Although January was almost completely dry, there was unusually heavy rainfall during the past month. The prairie around the largest lake would normally be drying up by early March. Water would be more confined to ditches and sinkholes, concentrating aquatic prey and providing a rich food source for long-legged wading birds. Because of the higher water levels, these birds are still dispersed in the wetlands.

By this time of year, this trail across the prairie would normally be muddy but not under water. Now it is even too wet to be used by off-road vehicles which created the deep ruts in past years.
Flooded prairie 20120213

Although we rarely meet other people on our early morning walks, the area is fairly accessible to dog walkers, bicyclists and off-road vehicles. Young people especially like to drive their all-terrain vehicles (ATVs) into the wetlands and just have fun getting covered in mud. Some are more destructive. This past weekend they cut a path clear through the formerly dark and quiet little grove of Trema trees that I call the “Fake Hammock.” This is the only dry woodland near the entire four square miles of the preserve. They constructed a fire ring and started a pretty hot fire that charred the green leaves above and opened the canopy where I liked to sit and wait for the warblers to arrive. (See: “Birding in a make-believe hammock.”) We hesitate to complain to authorities, as their “solution” to the problem may simply be to clear away all the trees.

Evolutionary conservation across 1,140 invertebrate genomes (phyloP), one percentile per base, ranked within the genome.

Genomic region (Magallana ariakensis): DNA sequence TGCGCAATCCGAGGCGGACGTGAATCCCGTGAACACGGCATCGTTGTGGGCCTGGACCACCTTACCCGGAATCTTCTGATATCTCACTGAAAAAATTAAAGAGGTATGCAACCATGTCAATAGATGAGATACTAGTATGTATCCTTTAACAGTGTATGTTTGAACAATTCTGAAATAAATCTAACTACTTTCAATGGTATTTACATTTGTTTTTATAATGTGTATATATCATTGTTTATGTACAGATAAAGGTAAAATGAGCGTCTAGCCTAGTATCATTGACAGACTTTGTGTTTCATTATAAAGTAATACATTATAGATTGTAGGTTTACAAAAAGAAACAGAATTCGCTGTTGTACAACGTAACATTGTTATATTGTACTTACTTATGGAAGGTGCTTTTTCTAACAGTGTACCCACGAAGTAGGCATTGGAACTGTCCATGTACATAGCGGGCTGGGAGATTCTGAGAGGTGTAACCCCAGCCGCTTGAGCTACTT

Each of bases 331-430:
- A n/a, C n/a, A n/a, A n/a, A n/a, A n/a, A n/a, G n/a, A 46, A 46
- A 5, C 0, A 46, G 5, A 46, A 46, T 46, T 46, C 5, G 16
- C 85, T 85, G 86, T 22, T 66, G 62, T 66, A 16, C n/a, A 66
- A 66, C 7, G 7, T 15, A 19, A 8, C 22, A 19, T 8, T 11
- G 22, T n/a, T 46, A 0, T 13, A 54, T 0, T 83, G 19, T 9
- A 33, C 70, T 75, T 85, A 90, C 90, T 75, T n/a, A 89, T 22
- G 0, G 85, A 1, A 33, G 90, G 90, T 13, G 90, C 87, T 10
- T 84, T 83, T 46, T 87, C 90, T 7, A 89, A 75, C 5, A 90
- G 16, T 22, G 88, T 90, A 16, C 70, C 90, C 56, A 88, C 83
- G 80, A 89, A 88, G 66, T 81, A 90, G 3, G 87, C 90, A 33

RV damage in fake hammock 20120222

Fire ring in fake hammock 20120222

It’s not all bad. A couple of years ago, by running in tight circles (”donuts”) the RV cowboys dug a fairly deep hole in one low spot. It remained wet almost the entire year. This artificial “alligator hole” attracted Swamp Sparrows, Marsh Wrens and this Northern Waterthrush, among the first birds I photographed after I got my telephoto lens in 2008.

Northern Waterthrush Edited 20081229

Our local preserve faces much more sweeping changes in the years ahead. The mile-long stretch of gravel road by which we access the eastern part of the area is slated to be paved and turned into a four-lane boulevard. Since it will form a much-needed link between I-75 and US-27, we can expect it to carry very heavy traffic. Only the economic downturn has stalled the completion of the roadway.